16,119 species at risk of extinction
May 2, 2006
The total number of known threatened species stands at 16,119 according to the World Conservation Union’s latest Red List, a tally of threatened and endangered species. The Geneva-based conservation group, known by its acronym IUCN, says that 784 species are officially extinct and that a further 65 are only found in captivity or cultivation. More than 40 percent of the 40,177 species assessed using the IUCN Red List criteria are considered at risk of going extinct, including one third the planet’s amphibians, one in four mammals, and about one in eight birds.
The IUCN Red List is considered the most authoritative assessment of the global status of plants and animals and is available online as a searchable database. The most recent update, the 2006 IUCN Red List of Threatened Species, will be unveiled Thursday.
“The 2006 IUCN Red List shows a clear trend: biodiversity loss is increasing, not slowing down,” said Achim Steiner, Director General of the World Conservation Union (IUCN). “The implications of this trend for the productivity and resilience of ecosystems and the lives and livelihoods of billions of people who depend on them are far-reaching. Reversing this trend is possible, as numerous conservation success stories have proven. To succeed on a global scale, we need new alliances across all sectors of society. Biodiversity cannot be saved by environmentalists alone — it must become the responsibility of everyone with the power and resources to act,” he added.
According to IUCN, mankind is behind most of the decline in global biodiversity through habitat destruction, the introduction of alien species, and overexploitation. Climate change is expected to have an increasingly important impact in the near future, especially for species found in cold ecosystems.
Giant monkey frog (Phyllomedusa bicolor) in Peru, photo by Rhett Butler.
The Red List says one in three amphibians worldwide is threatened with extinction. A study released earlier this year suggests that climate change is directly responsible for worsening infections caused by a skin fungus. This infectious disease — a type of chytrid fungus (Batrachochytrium dendrobatidis)—is now found in frog populations around the world and is the main suspect in the rapid disappearance of amphibians. Last year, the Global Amphibian Assessment, a survey of the planet’s amphibian species, found that nearly a third (32%) of the world’s 5743 known amphibian species are threatened and 129 species have gone extinct since 1980. Among the species to disappear is Costa Rica’s Golden toad (Bufo periglenes) and the Gastric Brooding Frog (Rheobatrachus silus) of Queensland, Australia. Scientists believe there may be around 10,000 amphibian species on the planet, although this number is likely to be falling fast.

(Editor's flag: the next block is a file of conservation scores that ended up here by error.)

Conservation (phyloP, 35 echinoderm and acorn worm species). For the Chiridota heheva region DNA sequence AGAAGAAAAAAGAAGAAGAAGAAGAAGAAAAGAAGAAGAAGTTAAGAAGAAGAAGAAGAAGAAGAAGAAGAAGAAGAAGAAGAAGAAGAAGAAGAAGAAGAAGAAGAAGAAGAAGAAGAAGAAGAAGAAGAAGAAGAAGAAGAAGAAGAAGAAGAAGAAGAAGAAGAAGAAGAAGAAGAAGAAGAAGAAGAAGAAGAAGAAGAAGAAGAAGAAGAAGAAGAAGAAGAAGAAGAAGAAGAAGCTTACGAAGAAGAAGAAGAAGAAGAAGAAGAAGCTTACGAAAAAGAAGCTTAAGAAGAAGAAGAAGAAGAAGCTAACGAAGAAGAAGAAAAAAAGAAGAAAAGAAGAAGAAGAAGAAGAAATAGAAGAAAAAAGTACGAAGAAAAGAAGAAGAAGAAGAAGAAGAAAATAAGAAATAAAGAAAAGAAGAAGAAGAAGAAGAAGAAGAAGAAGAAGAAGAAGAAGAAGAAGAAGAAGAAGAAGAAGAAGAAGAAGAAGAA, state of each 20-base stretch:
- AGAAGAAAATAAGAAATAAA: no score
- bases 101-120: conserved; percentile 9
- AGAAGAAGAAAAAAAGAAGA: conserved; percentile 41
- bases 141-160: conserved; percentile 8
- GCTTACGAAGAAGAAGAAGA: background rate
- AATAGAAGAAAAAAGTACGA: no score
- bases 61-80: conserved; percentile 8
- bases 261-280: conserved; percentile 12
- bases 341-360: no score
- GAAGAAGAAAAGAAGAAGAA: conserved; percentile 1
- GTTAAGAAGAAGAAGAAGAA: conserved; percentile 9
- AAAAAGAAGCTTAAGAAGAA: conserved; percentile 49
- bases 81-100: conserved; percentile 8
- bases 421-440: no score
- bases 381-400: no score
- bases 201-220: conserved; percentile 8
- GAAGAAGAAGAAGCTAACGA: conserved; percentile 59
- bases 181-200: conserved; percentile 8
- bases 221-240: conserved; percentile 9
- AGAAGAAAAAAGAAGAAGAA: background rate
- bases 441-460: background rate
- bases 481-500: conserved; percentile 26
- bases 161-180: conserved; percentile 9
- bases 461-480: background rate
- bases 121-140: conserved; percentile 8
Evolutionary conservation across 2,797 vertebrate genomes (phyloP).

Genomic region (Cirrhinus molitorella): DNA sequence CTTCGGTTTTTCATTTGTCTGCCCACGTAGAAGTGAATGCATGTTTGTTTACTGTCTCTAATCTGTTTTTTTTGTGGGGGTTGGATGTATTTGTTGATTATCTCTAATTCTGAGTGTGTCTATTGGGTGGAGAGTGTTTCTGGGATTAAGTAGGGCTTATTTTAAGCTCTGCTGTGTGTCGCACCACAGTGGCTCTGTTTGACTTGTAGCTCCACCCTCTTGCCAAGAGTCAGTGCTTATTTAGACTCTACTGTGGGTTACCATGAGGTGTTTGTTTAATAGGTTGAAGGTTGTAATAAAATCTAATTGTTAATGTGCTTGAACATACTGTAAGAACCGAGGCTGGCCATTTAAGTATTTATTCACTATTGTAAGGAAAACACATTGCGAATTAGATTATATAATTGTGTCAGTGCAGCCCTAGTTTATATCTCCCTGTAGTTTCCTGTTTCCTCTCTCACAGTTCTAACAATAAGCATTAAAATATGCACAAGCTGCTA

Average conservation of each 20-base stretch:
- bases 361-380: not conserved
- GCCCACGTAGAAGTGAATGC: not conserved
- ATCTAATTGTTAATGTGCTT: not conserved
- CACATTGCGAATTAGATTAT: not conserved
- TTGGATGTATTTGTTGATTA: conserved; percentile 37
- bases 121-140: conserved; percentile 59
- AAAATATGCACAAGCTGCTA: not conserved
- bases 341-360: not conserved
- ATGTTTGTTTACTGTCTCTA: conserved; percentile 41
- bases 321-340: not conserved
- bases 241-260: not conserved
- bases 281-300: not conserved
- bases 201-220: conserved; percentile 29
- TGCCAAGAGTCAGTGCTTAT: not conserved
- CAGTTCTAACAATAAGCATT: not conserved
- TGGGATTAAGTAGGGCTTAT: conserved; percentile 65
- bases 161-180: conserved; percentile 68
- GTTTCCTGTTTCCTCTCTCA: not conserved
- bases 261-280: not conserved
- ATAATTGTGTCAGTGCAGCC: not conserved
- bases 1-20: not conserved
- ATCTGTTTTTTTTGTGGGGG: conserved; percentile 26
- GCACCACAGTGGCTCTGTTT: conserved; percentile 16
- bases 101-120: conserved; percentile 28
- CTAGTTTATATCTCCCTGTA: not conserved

IUCN highlights the plight of polar bears as a case in point. In February, the U.S. Fish and Wildlife Service announced that it was considering a petition to list the polar bear as threatened under the Endangered Species Act due to the effects of global warming, specifically receding ice and rising temperatures. The loss of ice makes it more difficult for bears to find food — primarily seals. Further, the disappearance of summer sea ice could be taking a toll on swimming bears. Researchers report that drowned polar bears are being found for the first time in Alaska. Extrapolating from these developments, some scientists believe that polar bears could be extinct in the wild within the next century. Scientists estimate there are currently 20,000 to 25,000 polar bears world-wide and in its latest assessment IUCN lists the species as “Vulnerable”.
IUCN says that human impact extends to regions that would appear to be far removed from human influence, including deserts and dryland ecosystems. The organization cites the decline of the dama gazelle (Gazella dama) of the Sahara which has suffered an 80% population crash over the past 10 years due to hunting. The species has now been upgraded to Critically Endangered.
New to the 2006 Red List of Threatened Species is the first comprehensive regional assessment of selected marine groups, including sharks and rays, of which about 20 percent are threatened with extinction due to over-fishing.
“The plight of the angel shark (Squatina squatina) and common skate (Dipturus batis), once familiar sights in European fish-markets, illustrates dramatically the recent rapid deterioration of many sharks and rays,” says the report. “They have all but disappeared from sale. The angel shark (upgraded from Vulnerable to Critically Endangered) has been declared extinct in the North Sea and the common skate (upgraded from Endangered to Critically Endangered) is now very scarce in the Irish Sea and southern North Sea.”
Brachydiplax dragonfly in Borneo, photo by Rhett Butler.
The Red List says one third of assessed dragonflies are threatened with extinction.
“Marine species are proving to be just as much at risk of extinction as their land-based counterparts: the desperate situation of many sharks and rays is just the tip of the iceberg,” said Craig Hilton-Taylor of the IUCN Red List Unit. “It is critical that urgent action to greatly improve management practices and implement conservation measures, such as agreed non-fishing areas, enforced mesh-size regulations and international catch limits, is taken before it is too late.”
Beyond the oceans, freshwater biodiversity is highly threatened. IUCN says that freshwater ecosystems have suffered some of the most dramatic declines, noting that 56 percent of the 252 endemic freshwater Mediterranean fish are threatened with extinction, the highest proportion of any regional freshwater fish assessment so far. The Red List reports that seven species, including carp relatives Alburnus akili in Turkey and Telestes ukliva from Croatia, are now Extinct.